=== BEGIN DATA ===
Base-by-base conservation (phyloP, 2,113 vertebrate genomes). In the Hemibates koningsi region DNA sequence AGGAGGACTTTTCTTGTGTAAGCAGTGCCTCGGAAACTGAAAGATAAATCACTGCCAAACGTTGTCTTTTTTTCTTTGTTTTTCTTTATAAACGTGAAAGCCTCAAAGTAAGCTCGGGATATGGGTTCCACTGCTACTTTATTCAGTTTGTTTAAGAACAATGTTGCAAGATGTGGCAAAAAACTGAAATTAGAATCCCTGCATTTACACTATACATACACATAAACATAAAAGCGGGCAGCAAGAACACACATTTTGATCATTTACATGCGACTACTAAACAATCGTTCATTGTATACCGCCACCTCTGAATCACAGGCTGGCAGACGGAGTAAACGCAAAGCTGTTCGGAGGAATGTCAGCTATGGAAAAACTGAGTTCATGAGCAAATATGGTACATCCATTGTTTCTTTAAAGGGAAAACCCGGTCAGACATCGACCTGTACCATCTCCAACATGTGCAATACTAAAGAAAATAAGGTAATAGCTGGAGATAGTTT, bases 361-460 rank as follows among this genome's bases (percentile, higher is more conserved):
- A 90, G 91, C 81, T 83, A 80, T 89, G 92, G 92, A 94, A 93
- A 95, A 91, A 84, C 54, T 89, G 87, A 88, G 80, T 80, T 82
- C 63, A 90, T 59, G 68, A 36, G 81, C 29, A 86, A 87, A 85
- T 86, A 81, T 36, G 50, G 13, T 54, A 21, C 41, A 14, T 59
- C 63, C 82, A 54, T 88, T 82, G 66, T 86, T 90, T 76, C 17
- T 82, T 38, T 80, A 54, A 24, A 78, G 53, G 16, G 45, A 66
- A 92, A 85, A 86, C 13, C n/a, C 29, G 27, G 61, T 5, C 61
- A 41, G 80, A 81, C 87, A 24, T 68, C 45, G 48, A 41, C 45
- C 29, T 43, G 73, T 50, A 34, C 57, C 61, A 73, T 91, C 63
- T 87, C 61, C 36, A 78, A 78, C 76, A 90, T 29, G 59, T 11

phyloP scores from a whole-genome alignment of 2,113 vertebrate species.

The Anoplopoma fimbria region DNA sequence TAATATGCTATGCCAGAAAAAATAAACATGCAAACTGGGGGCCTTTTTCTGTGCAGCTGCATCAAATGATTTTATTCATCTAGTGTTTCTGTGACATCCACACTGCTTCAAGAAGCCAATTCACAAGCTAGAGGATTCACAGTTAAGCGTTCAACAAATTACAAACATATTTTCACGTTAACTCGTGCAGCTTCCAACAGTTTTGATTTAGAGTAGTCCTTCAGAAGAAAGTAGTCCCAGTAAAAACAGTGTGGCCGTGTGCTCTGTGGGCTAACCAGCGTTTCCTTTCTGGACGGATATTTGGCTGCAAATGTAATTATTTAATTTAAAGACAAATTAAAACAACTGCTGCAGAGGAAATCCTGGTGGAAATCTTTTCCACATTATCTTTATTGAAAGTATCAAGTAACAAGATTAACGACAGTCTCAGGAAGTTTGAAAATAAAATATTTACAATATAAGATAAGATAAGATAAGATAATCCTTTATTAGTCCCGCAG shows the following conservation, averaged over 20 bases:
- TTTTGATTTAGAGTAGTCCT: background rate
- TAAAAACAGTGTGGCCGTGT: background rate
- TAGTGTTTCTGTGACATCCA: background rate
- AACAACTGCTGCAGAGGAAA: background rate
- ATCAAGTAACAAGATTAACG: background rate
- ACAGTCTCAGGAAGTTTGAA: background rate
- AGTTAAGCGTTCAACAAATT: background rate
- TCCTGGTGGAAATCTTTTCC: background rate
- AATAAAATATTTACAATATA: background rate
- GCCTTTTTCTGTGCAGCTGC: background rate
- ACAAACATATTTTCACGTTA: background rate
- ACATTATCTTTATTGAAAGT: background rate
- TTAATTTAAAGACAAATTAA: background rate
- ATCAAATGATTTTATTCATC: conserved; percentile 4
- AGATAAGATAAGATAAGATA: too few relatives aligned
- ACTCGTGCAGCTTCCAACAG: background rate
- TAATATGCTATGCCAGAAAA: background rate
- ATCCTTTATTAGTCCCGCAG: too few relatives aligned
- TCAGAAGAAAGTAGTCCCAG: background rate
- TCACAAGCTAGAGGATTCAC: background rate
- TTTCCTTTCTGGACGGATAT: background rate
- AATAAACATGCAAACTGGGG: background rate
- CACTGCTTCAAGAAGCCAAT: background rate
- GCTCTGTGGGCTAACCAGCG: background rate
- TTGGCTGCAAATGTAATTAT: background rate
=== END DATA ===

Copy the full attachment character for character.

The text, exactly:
Base-by-base conservation (phyloP, 2,113 vertebrate genomes). In the Hemibates koningsi region DNA sequence AGGAGGACTTTTCTTGTGTAAGCAGTGCCTCGGAAACTGAAAGATAAATCACTGCCAAACGTTGTCTTTTTTTCTTTGTTTTTCTTTATAAACGTGAAAGCCTCAAAGTAAGCTCGGGATATGGGTTCCACTGCTACTTTATTCAGTTTGTTTAAGAACAATGTTGCAAGATGTGGCAAAAAACTGAAATTAGAATCCCTGCATTTACACTATACATACACATAAACATAAAAGCGGGCAGCAAGAACACACATTTTGATCATTTACATGCGACTACTAAACAATCGTTCATTGTATACCGCCACCTCTGAATCACAGGCTGGCAGACGGAGTAAACGCAAAGCTGTTCGGAGGAATGTCAGCTATGGAAAAACTGAGTTCATGAGCAAATATGGTACATCCATTGTTTCTTTAAAGGGAAAACCCGGTCAGACATCGACCTGTACCATCTCCAACATGTGCAATACTAAAGAAAATAAGGTAATAGCTGGAGATAGTTT, bases 361-460 rank as follows among this genome's bases (percentile, higher is more conserved):
- A 90, G 91, C 81, T 83, A 80, T 89, G 92, G 92, A 94, A 93
- A 95, A 91, A 84, C 54, T 89, G 87, A 88, G 80, T 80, T 82
- C 63, A 90, T 59, G 68, A 36, G 81, C 29, A 86, A 87, A 85
- T 86, A 81, T 36, G 50, G 13, T 54, A 21, C 41, A 14, T 59
- C 63, C 82, A 54, T 88, T 82, G 66, T 86, T 90, T 76, C 17
- T 82, T 38, T 80, A 54, A 24, A 78, G 53, G 16, G 45, A 66
- A 92, A 85, A 86, C 13, C n/a, C 29, G 27, G 61, T 5, C 61
- A 41, G 80, A 81, C 87, A 24, T 68, C 45, G 48, A 41, C 45
- C 29, T 43, G 73, T 50, A 34, C 57, C 61, A 73, T 91, C 63
- T 87, C 61, C 36, A 78, A 78, C 76, A 90, T 29, G 59, T 11

phyloP scores from a whole-genome alignment of 2,113 vertebrate species.

The Anoplopoma fimbria region DNA sequence TAATATGCTATGCCAGAAAAAATAAACATGCAAACTGGGGGCCTTTTTCTGTGCAGCTGCATCAAATGATTTTATTCATCTAGTGTTTCTGTGACATCCACACTGCTTCAAGAAGCCAATTCACAAGCTAGAGGATTCACAGTTAAGCGTTCAACAAATTACAAACATATTTTCACGTTAACTCGTGCAGCTTCCAACAGTTTTGATTTAGAGTAGTCCTTCAGAAGAAAGTAGTCCCAGTAAAAACAGTGTGGCCGTGTGCTCTGTGGGCTAACCAGCGTTTCCTTTCTGGACGGATATTTGGCTGCAAATGTAATTATTTAATTTAAAGACAAATTAAAACAACTGCTGCAGAGGAAATCCTGGTGGAAATCTTTTCCACATTATCTTTATTGAAAGTATCAAGTAACAAGATTAACGACAGTCTCAGGAAGTTTGAAAATAAAATATTTACAATATAAGATAAGATAAGATAAGATAATCCTTTATTAGTCCCGCAG shows the following conservation, averaged over 20 bases:
- TTTTGATTTAGAGTAGTCCT: background rate
- TAAAAACAGTGTGGCCGTGT: background rate
- TAGTGTTTCTGTGACATCCA: background rate
- AACAACTGCTGCAGAGGAAA: background rate
- ATCAAGTAACAAGATTAACG: background rate
- ACAGTCTCAGGAAGTTTGAA: background rate
- AGTTAAGCGTTCAACAAATT: background rate
- TCCTGGTGGAAATCTTTTCC: background rate
- AATAAAATATTTACAATATA: background rate
- GCCTTTTTCTGTGCAGCTGC: background rate
- ACAAACATATTTTCACGTTA: background rate
- ACATTATCTTTATTGAAAGT: background rate
- TTAATTTAAAGACAAATTAA: background rate
- ATCAAATGATTTTATTCATC: conserved; percentile 4
- AGATAAGATAAGATAAGATA: too few relatives aligned
- ACTCGTGCAGCTTCCAACAG: background rate
- TAATATGCTATGCCAGAAAA: background rate
- ATCCTTTATTAGTCCCGCAG: too few relatives aligned
- TCAGAAGAAAGTAGTCCCAG: background rate
- TCACAAGCTAGAGGATTCAC: background rate
- TTTCCTTTCTGGACGGATAT: background rate
- AATAAACATGCAAACTGGGG: background rate
- CACTGCTTCAAGAAGCCAAT: background rate
- GCTCTGTGGGCTAACCAGCG: background rate
- TTGGCTGCAAATGTAATTAT: background rate